Quality of life in advanced renal disease managed either by haemodialysis or conservative care in older patients

Clare McKeaveney, Miles Witham, Abrar O Alamrani, Alexander Peter Maxwell, Robert Mullan, Helen Noble, Joanne Shields, Joanne Reid
2020 BMJ Supportive & Palliative Care  
ObjectiveConsideration of quality of life (QoL) in people with end-stage renal disease has become an important part of treatment decision-making. The aim of this study was to report on QoL and other functional outcomes in patients with advanced chronic kidney disease (CKD).MethodThis was a cross-sectional study. Two samples of older patients (>60 years old) either conservatively managed (CM) or receiving hospital-based haemodialysis (HD), compared Kidney Disease Quality of Life (KDQoL-36)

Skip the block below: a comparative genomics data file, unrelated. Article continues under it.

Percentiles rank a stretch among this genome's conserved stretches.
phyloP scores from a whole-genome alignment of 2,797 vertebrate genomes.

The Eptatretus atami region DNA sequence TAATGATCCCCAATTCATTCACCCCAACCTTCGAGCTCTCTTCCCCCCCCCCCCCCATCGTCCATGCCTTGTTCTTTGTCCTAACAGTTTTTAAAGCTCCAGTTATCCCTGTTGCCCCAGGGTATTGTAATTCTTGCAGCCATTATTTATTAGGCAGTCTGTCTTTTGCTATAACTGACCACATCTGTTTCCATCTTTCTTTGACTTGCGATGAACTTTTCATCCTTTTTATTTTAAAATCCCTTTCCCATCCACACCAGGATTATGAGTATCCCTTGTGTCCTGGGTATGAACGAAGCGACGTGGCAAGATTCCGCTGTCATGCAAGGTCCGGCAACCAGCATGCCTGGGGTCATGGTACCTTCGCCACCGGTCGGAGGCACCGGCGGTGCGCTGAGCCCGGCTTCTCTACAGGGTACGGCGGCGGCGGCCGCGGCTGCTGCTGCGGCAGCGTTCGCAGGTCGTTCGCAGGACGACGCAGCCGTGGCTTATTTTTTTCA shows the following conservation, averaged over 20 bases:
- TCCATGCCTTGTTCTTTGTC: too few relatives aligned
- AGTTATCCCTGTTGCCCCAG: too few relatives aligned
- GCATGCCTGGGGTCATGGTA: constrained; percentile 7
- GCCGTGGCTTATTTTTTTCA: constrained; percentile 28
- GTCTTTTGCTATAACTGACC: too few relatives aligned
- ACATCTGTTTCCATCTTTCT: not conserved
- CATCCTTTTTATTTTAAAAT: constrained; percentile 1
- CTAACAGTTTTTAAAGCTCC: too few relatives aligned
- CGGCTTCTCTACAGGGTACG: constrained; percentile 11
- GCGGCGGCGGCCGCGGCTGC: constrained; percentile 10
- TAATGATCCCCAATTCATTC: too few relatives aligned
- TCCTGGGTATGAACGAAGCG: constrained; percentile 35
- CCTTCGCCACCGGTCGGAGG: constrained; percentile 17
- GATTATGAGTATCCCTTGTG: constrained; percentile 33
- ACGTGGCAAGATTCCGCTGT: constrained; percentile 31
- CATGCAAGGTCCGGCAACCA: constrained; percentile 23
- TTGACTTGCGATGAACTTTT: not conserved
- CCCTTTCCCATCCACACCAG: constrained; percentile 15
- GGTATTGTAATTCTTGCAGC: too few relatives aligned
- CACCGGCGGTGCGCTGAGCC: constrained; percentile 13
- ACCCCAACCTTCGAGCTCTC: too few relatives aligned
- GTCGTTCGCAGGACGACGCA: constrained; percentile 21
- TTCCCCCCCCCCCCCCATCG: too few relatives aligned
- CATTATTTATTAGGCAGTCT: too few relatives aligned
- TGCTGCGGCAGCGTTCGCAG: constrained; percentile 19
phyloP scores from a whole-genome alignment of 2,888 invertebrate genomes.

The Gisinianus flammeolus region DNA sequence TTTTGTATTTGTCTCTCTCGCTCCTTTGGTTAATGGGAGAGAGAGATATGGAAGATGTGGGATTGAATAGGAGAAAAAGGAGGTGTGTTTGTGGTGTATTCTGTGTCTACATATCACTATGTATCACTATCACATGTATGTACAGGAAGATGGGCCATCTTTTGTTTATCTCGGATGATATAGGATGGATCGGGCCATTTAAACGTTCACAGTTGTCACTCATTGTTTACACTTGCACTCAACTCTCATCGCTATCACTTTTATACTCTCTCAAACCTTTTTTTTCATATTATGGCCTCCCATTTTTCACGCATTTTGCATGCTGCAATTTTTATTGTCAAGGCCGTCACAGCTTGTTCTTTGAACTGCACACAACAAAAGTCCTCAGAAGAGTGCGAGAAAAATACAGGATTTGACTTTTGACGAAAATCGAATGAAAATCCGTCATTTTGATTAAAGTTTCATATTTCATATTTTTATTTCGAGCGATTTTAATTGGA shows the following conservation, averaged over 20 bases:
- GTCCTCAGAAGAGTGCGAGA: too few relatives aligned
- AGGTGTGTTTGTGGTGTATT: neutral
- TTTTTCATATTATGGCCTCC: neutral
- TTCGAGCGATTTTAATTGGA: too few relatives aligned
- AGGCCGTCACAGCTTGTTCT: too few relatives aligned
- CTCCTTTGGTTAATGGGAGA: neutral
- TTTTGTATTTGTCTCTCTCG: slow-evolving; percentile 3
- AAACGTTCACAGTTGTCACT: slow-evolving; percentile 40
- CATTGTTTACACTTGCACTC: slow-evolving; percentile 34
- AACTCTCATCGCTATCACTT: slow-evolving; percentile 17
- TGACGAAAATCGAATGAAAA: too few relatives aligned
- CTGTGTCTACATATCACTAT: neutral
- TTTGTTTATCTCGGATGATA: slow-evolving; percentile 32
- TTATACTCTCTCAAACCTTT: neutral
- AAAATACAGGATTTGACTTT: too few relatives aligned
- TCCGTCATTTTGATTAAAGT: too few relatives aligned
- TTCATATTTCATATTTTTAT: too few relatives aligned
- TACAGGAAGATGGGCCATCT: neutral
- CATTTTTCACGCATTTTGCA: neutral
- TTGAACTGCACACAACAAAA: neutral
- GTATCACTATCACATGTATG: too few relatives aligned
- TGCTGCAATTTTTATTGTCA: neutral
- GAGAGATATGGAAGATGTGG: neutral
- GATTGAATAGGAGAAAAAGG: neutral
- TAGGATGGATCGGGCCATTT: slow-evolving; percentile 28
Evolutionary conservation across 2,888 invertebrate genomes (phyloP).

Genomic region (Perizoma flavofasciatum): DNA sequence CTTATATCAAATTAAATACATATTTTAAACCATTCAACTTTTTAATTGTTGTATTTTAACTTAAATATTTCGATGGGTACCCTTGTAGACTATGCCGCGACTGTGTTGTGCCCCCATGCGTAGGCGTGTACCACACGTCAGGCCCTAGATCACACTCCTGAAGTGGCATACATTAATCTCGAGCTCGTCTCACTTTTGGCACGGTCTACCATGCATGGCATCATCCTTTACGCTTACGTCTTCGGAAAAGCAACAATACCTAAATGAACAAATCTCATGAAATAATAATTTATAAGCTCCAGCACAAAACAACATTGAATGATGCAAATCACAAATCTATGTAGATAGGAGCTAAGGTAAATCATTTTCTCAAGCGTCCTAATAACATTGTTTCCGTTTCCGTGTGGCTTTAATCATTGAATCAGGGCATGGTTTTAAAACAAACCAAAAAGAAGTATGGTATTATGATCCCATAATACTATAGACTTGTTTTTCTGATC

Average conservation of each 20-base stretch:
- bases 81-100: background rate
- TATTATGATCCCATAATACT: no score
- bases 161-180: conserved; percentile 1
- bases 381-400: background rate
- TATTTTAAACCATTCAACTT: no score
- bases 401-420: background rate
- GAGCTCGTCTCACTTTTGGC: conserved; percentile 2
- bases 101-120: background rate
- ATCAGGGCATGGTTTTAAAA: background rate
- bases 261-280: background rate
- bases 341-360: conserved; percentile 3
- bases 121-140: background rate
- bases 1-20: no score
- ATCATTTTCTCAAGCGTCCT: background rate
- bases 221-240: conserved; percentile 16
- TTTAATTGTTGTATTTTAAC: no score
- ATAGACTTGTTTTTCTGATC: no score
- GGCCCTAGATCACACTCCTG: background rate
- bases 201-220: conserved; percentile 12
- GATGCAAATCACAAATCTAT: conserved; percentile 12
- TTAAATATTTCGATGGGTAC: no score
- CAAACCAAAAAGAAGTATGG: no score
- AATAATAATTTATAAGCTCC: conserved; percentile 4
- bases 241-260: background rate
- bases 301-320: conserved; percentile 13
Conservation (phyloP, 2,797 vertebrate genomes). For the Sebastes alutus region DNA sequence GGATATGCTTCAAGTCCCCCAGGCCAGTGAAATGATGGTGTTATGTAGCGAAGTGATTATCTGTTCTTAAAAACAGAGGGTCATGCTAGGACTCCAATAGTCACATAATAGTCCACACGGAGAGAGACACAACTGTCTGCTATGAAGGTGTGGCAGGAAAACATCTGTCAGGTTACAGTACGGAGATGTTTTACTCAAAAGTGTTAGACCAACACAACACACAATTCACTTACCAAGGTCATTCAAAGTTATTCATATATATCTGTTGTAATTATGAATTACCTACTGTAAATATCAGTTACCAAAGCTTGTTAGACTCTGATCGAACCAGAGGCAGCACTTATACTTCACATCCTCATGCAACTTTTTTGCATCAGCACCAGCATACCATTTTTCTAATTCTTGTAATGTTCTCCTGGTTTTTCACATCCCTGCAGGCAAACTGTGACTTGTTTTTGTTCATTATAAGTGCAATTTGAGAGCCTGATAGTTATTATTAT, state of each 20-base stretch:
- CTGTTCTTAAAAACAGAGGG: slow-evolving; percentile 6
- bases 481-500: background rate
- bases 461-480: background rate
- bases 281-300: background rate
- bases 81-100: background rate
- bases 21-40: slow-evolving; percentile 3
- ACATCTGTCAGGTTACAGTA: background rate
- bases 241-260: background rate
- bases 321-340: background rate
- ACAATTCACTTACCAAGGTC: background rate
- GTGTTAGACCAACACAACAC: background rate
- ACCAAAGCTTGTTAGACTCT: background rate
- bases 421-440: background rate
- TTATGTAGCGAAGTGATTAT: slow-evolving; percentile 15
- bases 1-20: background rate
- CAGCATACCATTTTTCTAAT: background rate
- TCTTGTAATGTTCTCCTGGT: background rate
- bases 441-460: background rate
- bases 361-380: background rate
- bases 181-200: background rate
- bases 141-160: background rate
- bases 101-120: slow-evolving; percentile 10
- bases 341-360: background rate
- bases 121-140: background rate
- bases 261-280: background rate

more » ... es.ResultsData from 263 CM patients (CKD 4 n=188, mean age 73.6 years, 48 women; CKD 5 n=75, mean age 74.4 years, 26 women) and 74 patients on HD (mean age 73.8 years, 24 women) were analysed. Significant group differences were identified for two subscales of KDQoL-36. Symptoms/Problems List subscale was significantly better for those receiving HD compared with those CM with CKD 5 (p=<0.001). Symptom/Problem List scores of CM CKD stage 4 patients were not significantly different compared with HD patients but were significantly better than CM CKD stage 5 patients (p<0.001). Burden of Kidney Disease subscale was significantly better for both CKD 4 (p<0.001) and CKD 5 (p<0.001) CM patients when compared with those receiving HD.ConclusionSymptoms of advanced CKD significantly impact QoL for patients CM with CKD stage 5. Conversely, QoL is significantly impacted for those in receipt of HD due to the burden of treatment. These findings provide evidence for the use of QoL tools to help with clinical prognostication in advanced CKD. Using QoL tools will ensure specialist support is available for appropriate management of patients with CKD.
doi:10.1136/bmjspcare-2020-002237 pmid:32917654 fatcat:wztevn3lkjdrnhjjhssjdmvl4m